Cboe Answers SEC Concerns Over Bitcoin ETFs

Nearly four months after Bitcoin futures hit Wall Street, trading giant Cboe Global is still working to allay U.S. Securities and Exchange Commission (SEC) concerns over Bitcoin Exchange Traded Funds (ETFs).

Cboe Global and CME Group were approved by the SEC to offer Bitcoin-based futures last year, and Wall Street cryptocurrency trading began in December 2017.

The natural next step for cryptocurrencies to integrate into global traditional markets is ETF trading. Cboe is one of a number of companies with bitcoin-linked ETFs waiting for approval from the SEC.

Significant Investor Protection Issues Need to Be Examined

The SEC is proving reluctant to grant ETF approvals. In a staff letter dated January 18th, 2018, it said:

We believe that there are a number of significant investor protection issues that need to be examined before sponsors begin offering these funds to retail investors.

Though it recognized a “range of potential benefits” expressed by cryptocurrency proponents, the SEC outlined its concerns:

We are also aware that critics of cryptocurrencies have raised various concerns regarding transparency of information, trading, valuation and other matters related to the nature of the underlying assets. In addition, the innovative nature of cryptocurrencies and related products, as well as their expected use and utility in our financial markets, means that they are, in many ways, unlike the types of investments that registered funds currently hold in substantial amounts.

ETFs Not yet Appropriate

The SEC letter raised a number of questions, including problems of liquidity and in determining a daily net asset value (NAV) for trading. It concluded:

Until the questions identified above can be addressed satisfactorily, we do not believe that it is appropriate for fund sponsors to initiate registration of funds that intend to invest substantially in cryptocurrency and related products.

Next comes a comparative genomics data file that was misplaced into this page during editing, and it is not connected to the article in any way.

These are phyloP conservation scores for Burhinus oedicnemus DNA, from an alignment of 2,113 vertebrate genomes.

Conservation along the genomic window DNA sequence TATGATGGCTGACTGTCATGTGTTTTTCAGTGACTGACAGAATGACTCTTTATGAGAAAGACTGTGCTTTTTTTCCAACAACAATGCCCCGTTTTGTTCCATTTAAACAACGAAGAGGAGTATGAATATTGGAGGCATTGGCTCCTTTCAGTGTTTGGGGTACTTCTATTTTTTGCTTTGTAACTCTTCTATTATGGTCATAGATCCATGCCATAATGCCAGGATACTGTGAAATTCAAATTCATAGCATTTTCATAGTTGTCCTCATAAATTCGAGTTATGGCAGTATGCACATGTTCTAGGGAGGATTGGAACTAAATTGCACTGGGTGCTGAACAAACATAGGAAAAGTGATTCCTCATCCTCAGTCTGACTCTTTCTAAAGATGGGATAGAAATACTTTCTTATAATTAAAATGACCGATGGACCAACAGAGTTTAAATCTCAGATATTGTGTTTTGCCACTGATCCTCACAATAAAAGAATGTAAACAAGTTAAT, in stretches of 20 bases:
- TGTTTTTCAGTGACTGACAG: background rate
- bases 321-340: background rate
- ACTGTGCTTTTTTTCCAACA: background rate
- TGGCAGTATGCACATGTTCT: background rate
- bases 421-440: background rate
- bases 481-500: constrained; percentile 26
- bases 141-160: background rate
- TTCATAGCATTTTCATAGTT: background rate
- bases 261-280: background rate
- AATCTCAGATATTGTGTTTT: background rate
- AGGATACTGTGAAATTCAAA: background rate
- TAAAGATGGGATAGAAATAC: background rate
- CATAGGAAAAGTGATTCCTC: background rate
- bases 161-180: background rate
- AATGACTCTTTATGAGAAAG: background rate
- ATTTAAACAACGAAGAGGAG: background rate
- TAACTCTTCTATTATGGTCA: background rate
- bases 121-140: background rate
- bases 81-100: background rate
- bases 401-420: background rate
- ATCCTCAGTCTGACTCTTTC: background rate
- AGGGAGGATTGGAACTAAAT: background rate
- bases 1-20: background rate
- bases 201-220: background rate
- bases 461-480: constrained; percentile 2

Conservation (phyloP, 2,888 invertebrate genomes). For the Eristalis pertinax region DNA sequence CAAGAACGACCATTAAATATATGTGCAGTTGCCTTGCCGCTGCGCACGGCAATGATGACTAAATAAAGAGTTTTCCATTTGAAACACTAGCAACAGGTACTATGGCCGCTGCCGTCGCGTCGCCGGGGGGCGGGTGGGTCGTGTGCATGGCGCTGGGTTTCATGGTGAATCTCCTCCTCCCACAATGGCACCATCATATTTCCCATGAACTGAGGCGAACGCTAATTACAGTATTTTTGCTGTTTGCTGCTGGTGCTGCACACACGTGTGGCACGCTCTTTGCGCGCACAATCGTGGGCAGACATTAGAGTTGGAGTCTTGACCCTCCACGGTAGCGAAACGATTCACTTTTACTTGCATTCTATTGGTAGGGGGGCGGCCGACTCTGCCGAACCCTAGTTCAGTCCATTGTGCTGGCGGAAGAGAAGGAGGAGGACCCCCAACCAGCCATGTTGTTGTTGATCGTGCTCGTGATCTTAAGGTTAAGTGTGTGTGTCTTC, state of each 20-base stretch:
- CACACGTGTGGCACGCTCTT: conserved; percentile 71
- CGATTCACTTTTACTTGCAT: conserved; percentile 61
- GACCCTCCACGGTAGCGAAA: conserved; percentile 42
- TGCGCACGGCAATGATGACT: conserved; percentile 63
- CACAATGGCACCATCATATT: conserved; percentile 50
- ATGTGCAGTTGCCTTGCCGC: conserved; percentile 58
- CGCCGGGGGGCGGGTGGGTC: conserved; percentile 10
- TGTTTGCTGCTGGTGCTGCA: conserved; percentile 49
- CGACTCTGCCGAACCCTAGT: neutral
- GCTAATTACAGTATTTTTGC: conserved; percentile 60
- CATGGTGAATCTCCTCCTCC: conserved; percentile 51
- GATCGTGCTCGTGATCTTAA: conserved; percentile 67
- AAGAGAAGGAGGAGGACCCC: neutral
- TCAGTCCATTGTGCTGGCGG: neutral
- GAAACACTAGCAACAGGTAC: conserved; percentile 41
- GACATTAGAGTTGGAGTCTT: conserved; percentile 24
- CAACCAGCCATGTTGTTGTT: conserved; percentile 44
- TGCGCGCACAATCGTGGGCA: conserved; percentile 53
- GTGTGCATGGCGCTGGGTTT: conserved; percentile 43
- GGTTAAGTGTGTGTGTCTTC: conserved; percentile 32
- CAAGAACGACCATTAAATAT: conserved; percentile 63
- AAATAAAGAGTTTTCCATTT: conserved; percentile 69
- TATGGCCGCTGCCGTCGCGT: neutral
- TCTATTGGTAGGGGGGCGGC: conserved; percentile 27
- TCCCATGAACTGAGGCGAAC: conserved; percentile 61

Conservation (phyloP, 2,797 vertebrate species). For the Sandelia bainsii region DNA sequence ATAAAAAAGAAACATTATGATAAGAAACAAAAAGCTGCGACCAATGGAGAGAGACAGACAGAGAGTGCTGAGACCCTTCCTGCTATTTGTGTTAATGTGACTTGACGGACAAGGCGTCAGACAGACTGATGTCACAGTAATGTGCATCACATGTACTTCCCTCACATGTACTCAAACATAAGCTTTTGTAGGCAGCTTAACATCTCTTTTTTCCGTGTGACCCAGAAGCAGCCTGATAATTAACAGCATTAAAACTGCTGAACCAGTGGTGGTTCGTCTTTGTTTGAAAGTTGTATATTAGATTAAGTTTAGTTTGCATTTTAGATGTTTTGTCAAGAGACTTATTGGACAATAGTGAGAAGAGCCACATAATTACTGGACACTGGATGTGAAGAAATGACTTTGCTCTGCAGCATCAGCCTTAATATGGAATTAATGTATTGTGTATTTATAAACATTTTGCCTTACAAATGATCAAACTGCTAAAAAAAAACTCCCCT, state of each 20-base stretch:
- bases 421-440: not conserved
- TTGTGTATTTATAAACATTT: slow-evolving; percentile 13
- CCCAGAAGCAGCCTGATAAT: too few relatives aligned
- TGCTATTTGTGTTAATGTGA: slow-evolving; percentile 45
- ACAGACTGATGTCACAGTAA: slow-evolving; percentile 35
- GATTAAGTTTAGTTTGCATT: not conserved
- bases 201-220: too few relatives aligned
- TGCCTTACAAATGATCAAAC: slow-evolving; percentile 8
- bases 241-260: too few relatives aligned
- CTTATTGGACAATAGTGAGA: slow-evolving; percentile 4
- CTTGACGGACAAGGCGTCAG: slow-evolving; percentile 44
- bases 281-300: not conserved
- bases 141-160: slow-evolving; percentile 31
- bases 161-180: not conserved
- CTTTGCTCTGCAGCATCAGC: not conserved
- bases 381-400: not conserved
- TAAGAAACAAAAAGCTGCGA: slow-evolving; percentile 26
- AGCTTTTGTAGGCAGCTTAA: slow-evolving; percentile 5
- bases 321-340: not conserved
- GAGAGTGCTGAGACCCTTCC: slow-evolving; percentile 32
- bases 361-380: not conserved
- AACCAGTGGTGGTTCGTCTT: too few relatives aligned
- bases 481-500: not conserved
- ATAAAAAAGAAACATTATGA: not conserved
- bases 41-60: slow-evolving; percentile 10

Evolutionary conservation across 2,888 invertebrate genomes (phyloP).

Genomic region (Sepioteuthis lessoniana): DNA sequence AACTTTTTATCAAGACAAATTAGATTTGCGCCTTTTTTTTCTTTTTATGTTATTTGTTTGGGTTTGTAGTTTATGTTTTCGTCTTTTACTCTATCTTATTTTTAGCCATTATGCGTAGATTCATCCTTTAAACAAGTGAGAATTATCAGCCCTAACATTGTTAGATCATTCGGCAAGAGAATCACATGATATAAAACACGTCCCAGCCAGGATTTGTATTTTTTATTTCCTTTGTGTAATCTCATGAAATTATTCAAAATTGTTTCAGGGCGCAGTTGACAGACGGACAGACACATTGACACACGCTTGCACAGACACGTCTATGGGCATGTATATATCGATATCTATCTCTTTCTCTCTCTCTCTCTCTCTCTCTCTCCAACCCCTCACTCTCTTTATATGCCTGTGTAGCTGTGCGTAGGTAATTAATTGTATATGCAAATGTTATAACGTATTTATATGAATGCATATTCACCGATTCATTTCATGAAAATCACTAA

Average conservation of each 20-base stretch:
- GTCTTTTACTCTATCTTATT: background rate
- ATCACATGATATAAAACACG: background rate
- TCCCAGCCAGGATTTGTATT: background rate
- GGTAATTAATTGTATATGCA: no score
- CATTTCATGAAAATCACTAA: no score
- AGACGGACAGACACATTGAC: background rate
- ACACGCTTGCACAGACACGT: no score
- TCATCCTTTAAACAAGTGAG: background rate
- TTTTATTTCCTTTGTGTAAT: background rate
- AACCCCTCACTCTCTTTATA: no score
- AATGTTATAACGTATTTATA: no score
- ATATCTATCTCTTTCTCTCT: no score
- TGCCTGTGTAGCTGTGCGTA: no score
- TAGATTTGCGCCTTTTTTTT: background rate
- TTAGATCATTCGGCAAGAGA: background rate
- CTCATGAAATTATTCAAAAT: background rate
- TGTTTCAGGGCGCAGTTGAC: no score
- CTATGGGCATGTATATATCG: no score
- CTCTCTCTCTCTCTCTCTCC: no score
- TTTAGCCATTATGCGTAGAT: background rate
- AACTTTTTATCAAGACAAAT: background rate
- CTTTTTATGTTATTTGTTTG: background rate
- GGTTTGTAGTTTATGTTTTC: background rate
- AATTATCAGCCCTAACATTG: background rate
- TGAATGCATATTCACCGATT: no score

Cboe: Evaluation Should Be on a Case-By-Case Basis

Chris Concannon, Cboe Global Markets president, responded to the SEC’s note with a direct letter to Dalia Blass, the SEC’s Director of Investment Management and author of the SEC’s letter, aiming to address some of the concerns raised. Concannon writes:

While cryptocurrency-related holdings do raise a number of unique issues, Cboe firmly believes that such holdings do not require significant revision to the well-established frameworks for evaluation related to valuation, liquidity, custody, arbitrage, and manipulation. Rather, each Cryptocurrency Fund and underlying cryptocurrency-related holdings should be evaluated on a case by case basis in a manner very similar to previous funds and their underlying holdings.

Liquidity, Fragmented Markets, and Value

Concannon answered questions of liquidity with comments on the volume of trading seen by cryptocurrency exchanges. As trading of Bitcoin futures has not accelerated quite as the market expected, Concannon said:

Cboe expects these volumes to continue to grow and in the near future reach levels comparable to those of other commodity futures products at the time that they were included in ETPs.

In answer to issues of market fragmentation, Concannon compared other assets and, in an interview with Business Insider, went further:

If you look at the currency or the gold market, it is probably more fragmented than crypto,

He also expressed that the Cboe letter was not to rush the SEC but, instead, to point out areas that could be satisfied and to advocate for the development of the marketplace.

A number of companies have already withdrawn their applications for Bitcoin ETFs due to stalling regulators, including VanEck and ProShares.

For Bitcoin ETFs and further progression of cryptocurrency products onto Wall Street, it seems there is no light at the end of the tunnel, just yet.

Do you believe Bitcoin is ready to be a part of more traditional investment products and infrastructure? Will the letter by Cboe to the SEC have any effect? Let us know in the comments below.

Image courtesy of PxHere, Shutterstock, Bitcoinist archives, and Pixabay.

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